Abuser Appeals Court Decision; Files Litigation in Second State
In 2020, the Suffolk Probate and Family Court issued an order setting a new amount of child support and establishing a modified parenting time arrangement that slightly reduced the father’s time with his child. Unsatisfied with the amount of child support mandated and parenting time granted to him, the father appealed to the Massachusetts Appeals Court.
The father’s claims were insubstantial on the merits, as child support and parenting time decisions were made well within the Trial Court’s discretion and were even somewhat favorable to him compared to past court orders. Beyond that, and more importantly, by the time of the appeal, the mother and child had moved away from Massachusetts, meaning that no party to the litigation still lived in state. The father clearly recognized this, as he took the Massachusetts 2020 Order to our client’s new state of residence and began litigating the same child support and parenting time issues there.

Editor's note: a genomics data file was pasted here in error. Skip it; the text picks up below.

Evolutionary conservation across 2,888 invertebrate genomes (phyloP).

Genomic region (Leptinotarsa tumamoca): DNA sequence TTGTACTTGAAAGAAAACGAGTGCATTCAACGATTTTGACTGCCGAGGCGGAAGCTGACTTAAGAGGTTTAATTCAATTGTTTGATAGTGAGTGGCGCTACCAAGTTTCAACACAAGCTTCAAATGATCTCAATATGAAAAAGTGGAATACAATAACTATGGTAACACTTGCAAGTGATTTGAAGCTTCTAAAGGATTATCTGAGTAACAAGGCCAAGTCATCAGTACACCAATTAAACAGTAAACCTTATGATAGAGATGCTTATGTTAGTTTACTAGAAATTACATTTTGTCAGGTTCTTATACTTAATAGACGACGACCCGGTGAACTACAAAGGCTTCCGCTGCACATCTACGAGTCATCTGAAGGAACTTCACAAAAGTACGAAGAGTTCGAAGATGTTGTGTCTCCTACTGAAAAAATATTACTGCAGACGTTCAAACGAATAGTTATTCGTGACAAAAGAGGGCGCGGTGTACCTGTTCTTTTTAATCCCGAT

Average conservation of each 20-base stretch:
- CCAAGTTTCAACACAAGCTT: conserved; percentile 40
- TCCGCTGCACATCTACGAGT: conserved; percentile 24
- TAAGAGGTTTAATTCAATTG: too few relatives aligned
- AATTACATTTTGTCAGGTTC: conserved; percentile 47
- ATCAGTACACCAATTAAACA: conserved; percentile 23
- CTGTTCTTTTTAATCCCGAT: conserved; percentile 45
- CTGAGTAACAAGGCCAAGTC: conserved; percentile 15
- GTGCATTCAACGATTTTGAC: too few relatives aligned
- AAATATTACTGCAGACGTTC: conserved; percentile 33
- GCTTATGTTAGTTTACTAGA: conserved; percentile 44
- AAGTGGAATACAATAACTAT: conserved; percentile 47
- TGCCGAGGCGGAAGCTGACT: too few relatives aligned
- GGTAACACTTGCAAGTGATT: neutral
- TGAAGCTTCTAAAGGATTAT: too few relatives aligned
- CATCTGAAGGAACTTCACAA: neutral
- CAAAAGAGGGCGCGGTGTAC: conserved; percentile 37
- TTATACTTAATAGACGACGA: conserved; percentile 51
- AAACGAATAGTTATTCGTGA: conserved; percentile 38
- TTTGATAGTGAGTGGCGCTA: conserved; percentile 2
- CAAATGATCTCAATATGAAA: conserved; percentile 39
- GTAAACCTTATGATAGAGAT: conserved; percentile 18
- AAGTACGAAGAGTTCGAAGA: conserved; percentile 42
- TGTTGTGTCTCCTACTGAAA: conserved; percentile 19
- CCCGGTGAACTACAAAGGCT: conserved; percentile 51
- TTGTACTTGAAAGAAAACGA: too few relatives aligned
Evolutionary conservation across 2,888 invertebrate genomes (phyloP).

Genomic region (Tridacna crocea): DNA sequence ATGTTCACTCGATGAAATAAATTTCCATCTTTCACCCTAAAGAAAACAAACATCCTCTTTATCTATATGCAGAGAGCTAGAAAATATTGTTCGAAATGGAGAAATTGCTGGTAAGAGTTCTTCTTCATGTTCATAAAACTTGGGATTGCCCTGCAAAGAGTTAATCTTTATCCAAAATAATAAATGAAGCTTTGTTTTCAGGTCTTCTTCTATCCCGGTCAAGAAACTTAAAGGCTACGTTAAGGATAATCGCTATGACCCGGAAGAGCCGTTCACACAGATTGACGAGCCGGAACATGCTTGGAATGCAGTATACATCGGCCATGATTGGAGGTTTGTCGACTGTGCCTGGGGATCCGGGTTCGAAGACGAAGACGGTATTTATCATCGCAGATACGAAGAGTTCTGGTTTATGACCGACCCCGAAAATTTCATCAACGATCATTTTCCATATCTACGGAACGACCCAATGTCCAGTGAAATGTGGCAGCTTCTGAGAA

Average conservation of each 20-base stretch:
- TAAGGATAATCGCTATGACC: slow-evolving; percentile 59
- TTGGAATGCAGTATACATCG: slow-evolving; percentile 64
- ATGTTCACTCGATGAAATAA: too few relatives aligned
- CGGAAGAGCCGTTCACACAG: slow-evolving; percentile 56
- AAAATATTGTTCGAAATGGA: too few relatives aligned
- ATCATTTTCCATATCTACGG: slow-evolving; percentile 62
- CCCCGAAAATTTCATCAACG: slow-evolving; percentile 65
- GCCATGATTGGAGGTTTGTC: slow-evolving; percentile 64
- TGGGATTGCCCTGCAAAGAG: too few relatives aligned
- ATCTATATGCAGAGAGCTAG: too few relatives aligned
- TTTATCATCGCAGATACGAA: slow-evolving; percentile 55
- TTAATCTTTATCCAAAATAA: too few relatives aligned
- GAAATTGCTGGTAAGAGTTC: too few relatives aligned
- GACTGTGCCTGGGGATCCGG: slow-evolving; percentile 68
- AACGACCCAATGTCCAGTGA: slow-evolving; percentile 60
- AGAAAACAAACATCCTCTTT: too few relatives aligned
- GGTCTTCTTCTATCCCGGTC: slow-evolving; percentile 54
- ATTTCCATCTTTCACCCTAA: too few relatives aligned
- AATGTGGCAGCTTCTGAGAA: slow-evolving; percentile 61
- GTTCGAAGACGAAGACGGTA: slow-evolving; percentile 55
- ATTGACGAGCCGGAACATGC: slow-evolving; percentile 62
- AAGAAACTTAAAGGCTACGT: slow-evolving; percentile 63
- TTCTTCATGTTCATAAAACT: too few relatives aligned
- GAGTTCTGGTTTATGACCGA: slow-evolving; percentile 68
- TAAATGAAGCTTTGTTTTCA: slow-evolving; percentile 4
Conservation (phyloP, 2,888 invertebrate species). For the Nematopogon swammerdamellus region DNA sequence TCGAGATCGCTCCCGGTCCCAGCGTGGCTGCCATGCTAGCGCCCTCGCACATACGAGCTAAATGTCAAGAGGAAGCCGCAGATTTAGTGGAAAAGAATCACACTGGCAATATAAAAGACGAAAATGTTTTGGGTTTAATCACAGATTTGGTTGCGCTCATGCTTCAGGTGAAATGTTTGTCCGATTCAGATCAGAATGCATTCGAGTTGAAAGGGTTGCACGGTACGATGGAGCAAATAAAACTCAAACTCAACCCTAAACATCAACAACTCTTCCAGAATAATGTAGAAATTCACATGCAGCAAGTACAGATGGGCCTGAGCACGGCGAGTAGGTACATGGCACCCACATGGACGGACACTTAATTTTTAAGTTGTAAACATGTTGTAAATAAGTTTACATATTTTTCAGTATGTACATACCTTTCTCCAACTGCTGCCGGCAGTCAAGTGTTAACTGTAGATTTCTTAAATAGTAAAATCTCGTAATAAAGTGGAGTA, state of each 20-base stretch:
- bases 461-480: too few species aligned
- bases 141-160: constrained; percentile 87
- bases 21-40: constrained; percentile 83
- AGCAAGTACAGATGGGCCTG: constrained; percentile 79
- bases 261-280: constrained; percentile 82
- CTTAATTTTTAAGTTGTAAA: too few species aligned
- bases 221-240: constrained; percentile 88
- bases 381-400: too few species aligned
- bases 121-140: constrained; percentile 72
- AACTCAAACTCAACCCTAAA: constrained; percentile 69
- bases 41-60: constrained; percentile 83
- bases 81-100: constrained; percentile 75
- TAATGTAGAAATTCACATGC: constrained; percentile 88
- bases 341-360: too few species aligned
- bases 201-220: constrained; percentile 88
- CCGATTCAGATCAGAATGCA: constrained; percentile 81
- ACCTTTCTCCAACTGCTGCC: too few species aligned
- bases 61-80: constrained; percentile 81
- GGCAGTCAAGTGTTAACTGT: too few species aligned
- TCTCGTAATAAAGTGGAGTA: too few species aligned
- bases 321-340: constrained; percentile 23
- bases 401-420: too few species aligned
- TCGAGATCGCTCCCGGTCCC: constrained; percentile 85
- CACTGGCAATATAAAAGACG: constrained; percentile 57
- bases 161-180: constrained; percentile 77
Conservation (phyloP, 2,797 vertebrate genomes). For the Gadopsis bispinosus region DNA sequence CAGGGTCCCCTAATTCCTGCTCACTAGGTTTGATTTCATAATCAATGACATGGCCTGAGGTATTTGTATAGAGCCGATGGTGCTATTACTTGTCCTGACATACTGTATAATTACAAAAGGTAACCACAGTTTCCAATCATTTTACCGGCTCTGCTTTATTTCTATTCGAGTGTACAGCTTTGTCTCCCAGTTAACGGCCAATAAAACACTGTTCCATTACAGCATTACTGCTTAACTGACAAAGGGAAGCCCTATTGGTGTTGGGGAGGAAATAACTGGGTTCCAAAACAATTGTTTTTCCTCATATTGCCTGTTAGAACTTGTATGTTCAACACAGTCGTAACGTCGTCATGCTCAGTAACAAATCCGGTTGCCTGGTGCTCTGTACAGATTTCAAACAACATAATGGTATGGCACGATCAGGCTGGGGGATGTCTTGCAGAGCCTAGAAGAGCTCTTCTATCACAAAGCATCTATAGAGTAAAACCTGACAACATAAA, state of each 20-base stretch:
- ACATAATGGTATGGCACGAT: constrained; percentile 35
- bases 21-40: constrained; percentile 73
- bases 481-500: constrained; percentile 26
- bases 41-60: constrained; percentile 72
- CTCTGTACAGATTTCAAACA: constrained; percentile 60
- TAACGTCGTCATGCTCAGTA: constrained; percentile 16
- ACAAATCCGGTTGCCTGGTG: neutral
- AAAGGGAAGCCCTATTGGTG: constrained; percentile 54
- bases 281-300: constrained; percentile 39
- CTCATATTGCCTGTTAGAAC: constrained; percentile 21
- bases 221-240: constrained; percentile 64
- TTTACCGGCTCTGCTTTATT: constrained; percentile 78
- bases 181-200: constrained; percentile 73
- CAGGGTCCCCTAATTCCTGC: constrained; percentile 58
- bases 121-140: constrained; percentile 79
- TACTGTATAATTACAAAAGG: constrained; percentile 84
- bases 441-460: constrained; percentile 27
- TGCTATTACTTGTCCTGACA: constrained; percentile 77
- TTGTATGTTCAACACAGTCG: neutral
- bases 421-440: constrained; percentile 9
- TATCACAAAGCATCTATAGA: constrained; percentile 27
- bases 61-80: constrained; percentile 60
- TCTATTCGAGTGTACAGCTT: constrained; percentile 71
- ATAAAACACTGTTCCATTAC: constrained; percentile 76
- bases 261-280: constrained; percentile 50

The father was attempting to take two bites at the apple. The best-case scenario for him—success in litigation in both states—would likely result in conflicting child support orders, sowing confusion for both parties. The only tangible benefit to the father seemed to be “victory” over the mother, and as such, his choice to appeal was both confusing and inappropriate. We decided to argue for the appeal’s dismissal.
Arguing Jurisdiction and Mootness on Behalf of Survivor
While we saw the appeal as harassment of our client, we needed to argue for its dismissal using the legal tools at our disposal. In briefing for the case, we chose to argue for a dismissal based on jurisdiction and mootness. Jurisdictionally, we reasoned that the litigation was in an inappropriate forum, as the child no longer lived in Massachusetts. For mootness, we contended that the order on appeal was being actively litigated in a more appropriate forum and so the Massachusetts Appeals Court could provide no real relief to the father. If the court declined to dismiss, we asked that the order be affirmed on the merits.